pid:6040 mod:MyModule[400000]: enum timetest!ma*

 index            address     name
     1             42cc56 :   main
     3             415810 :   malloc
     5             415450 :   mainCRTStartup

pid:6040 mod:MyModule[400000]: addr 42cc56

main
   name : main
   addr :   42cc56
   size : 42b
  flags : 0
   type : 2
modbase :   400000
  value :        0
    reg : 0
  scope : SymTagNull (0)
    tag : SymTagFunction (5)
  index : 1

pid:6040 mod:MyModule[400000]: addr 42cd10

main+ba
   name : main
   addr :   42cc56
   size : 42b
  flags : 0
   type : 2
modbase :   400000
  value :        0
    reg : 0
  scope : SymTagNull (0)
    tag : SymTagFunction (5)
  index : 1 

Now the symbol magic is added at the address 0x0042CD00, with size 0x10 bytes. When the enum command is used, the high bit in the index is set, showing that this is an imaginary symbol:


pid:6040 mod:MyModule[400000]: add magic 42cd00 10


pid:6040 mod:MyModule[400000]: enum timetest!ma*

 index            address     name
     1             42cc56 :   main
     3             415810 :   malloc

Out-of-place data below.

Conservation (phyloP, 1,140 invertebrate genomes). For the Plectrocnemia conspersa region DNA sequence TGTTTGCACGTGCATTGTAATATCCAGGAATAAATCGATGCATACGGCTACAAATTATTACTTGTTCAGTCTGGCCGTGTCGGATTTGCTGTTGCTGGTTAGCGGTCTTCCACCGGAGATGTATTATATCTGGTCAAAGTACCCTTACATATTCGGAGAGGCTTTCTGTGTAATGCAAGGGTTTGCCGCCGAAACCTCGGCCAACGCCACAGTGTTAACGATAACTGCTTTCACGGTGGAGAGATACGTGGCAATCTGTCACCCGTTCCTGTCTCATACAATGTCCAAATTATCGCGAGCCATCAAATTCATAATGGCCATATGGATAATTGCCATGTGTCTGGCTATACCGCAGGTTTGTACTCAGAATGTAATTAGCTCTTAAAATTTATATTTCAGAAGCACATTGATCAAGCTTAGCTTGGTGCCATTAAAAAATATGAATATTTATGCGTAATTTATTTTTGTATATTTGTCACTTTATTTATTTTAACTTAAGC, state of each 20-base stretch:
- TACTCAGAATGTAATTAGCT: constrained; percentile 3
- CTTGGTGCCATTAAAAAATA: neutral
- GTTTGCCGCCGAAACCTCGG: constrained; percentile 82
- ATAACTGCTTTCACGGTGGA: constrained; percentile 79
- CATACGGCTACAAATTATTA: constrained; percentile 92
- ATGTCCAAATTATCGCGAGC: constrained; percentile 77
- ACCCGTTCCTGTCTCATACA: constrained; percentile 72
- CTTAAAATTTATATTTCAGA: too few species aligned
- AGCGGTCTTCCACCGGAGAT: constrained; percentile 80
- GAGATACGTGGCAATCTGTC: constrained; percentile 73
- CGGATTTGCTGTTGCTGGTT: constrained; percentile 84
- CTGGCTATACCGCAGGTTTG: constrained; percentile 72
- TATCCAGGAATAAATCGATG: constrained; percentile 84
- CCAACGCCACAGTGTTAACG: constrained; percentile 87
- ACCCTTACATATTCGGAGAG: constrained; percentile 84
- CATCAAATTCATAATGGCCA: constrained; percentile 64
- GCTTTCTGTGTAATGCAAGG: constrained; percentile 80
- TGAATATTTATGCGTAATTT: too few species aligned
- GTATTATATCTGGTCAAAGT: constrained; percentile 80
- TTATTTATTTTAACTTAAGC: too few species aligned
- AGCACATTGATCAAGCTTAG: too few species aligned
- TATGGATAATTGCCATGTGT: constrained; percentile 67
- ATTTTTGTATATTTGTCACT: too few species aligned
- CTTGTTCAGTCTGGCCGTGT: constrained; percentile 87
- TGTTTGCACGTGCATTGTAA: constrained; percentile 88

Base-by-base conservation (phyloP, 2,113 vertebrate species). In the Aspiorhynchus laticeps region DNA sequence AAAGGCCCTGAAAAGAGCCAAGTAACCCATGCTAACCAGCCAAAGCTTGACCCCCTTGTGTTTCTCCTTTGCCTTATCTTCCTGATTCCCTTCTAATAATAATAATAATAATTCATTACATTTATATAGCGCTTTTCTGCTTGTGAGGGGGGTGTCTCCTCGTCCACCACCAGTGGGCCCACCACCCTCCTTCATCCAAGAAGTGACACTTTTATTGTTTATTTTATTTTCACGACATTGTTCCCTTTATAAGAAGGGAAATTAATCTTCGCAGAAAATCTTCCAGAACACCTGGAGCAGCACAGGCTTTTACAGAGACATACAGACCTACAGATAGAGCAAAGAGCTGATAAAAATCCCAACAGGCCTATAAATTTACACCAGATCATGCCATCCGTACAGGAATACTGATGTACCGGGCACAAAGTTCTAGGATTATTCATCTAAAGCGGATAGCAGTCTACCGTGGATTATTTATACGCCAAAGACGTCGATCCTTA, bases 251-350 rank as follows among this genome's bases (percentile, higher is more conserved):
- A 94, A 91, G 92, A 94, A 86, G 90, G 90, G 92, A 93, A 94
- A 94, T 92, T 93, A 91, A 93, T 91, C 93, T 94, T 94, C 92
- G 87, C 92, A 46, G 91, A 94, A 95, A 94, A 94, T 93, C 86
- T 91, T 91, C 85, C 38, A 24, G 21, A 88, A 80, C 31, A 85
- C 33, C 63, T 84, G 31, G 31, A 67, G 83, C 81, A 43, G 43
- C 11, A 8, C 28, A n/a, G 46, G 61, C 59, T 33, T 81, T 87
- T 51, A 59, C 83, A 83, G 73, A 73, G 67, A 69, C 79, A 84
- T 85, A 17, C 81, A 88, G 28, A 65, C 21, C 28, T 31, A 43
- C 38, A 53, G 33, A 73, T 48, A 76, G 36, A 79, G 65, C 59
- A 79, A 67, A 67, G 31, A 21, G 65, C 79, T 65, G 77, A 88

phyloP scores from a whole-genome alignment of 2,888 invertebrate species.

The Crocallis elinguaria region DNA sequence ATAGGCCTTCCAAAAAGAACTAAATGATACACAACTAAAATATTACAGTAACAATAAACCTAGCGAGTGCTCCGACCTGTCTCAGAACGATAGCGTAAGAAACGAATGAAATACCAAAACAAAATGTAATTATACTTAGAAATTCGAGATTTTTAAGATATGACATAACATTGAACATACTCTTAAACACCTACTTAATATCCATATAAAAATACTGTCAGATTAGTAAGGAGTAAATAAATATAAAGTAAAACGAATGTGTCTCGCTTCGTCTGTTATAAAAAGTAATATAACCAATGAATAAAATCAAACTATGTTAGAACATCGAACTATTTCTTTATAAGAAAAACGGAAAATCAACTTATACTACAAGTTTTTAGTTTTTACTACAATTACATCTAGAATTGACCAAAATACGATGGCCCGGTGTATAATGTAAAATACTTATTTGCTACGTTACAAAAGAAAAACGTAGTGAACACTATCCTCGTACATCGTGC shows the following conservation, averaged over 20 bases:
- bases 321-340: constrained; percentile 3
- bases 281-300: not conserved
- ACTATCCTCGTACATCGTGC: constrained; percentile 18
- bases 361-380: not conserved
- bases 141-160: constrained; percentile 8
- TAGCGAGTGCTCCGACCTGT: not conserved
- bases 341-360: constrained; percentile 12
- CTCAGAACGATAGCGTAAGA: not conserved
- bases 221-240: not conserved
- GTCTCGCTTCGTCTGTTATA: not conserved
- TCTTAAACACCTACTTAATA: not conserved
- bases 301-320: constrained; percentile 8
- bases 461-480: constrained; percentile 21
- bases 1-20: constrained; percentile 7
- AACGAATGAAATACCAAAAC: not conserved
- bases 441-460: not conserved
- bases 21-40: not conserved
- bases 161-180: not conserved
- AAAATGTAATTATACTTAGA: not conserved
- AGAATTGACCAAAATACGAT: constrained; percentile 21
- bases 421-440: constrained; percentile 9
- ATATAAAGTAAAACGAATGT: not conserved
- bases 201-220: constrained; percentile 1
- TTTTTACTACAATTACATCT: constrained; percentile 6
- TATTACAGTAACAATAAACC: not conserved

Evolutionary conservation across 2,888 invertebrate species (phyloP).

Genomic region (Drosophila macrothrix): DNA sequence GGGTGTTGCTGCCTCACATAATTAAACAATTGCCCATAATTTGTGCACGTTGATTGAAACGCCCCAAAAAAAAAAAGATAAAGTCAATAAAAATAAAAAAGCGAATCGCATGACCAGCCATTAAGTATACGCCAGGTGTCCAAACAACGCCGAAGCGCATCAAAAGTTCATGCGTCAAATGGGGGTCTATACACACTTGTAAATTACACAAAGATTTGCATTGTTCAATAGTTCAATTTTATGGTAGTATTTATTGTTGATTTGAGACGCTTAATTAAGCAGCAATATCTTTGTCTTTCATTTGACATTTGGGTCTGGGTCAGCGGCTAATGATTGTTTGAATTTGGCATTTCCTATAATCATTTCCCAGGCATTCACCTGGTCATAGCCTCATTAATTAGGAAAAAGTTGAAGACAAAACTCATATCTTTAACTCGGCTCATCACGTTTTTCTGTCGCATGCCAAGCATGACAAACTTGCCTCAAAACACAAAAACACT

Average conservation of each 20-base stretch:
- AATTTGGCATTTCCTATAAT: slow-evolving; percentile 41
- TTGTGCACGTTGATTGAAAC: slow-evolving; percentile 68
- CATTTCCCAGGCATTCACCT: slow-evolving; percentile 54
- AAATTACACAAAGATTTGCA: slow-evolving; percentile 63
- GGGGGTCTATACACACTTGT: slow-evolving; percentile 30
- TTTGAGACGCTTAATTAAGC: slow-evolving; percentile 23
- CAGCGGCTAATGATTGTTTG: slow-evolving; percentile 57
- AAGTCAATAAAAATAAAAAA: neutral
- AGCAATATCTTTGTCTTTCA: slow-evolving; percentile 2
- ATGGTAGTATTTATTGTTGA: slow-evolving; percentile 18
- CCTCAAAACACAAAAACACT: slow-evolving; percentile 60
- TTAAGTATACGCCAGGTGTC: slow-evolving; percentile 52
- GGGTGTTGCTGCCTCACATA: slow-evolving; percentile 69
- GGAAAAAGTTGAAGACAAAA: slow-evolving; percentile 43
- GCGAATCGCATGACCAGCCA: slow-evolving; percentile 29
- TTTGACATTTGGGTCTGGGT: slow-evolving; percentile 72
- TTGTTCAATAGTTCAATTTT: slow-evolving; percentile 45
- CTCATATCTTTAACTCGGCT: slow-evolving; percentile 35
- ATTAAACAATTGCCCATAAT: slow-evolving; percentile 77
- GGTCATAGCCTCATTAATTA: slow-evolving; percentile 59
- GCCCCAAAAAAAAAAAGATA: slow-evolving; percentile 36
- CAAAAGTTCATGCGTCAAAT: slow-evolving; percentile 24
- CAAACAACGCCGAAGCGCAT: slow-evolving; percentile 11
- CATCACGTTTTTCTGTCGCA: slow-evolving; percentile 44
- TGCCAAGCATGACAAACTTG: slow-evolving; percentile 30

5             415450 :   mainCRTStartup
  80000001             42cd00 :   magic 

When the addr command is used, it looks for any symbols whose ranges include the specified address. Since this search begins with the specified address and runs backward, the address 0x004CD10 is now associated with magic. On the other hand, the address 0x004CD40 is still associated with main, because it lies outside the range of the magic symbol. Note also that the tag SymTagCustom indicates an imaginary symbol:


pid:6040 mod:MyModule[400000]: addr 42cd10

magic+10
   name : magic
   addr :   42cd00
   size : 10
  flags : 1000
   type : 0
modbase :   400000
  value :        0
    reg : 0
  scope : SymTagNull (0)
    tag : SymTagCustom (1a)
  index : 80000001

pid:6040 mod:MyModule[400000]: addr 42cd40

main+ea
   name : main
   addr :   42cc56
   size : 42b
  flags : 0
   type : 2
modbase :   400000
  value :        0
    reg : 0
  scope : SymTagNull (0)
    tag : SymTagFunction (5)
  index : 1 

Finally, the del command can delete the symbol magic, returning all the symbols to their original ranges:


pid:6040 mod:MyModule[400000]: del magic


pid:6040 mod:MyModule[400000]: enum timetest!ma*

 index            address     name
     1             42cc56 :   main
     3             415810 :   malloc
     5             415450 :   mainCRTStartup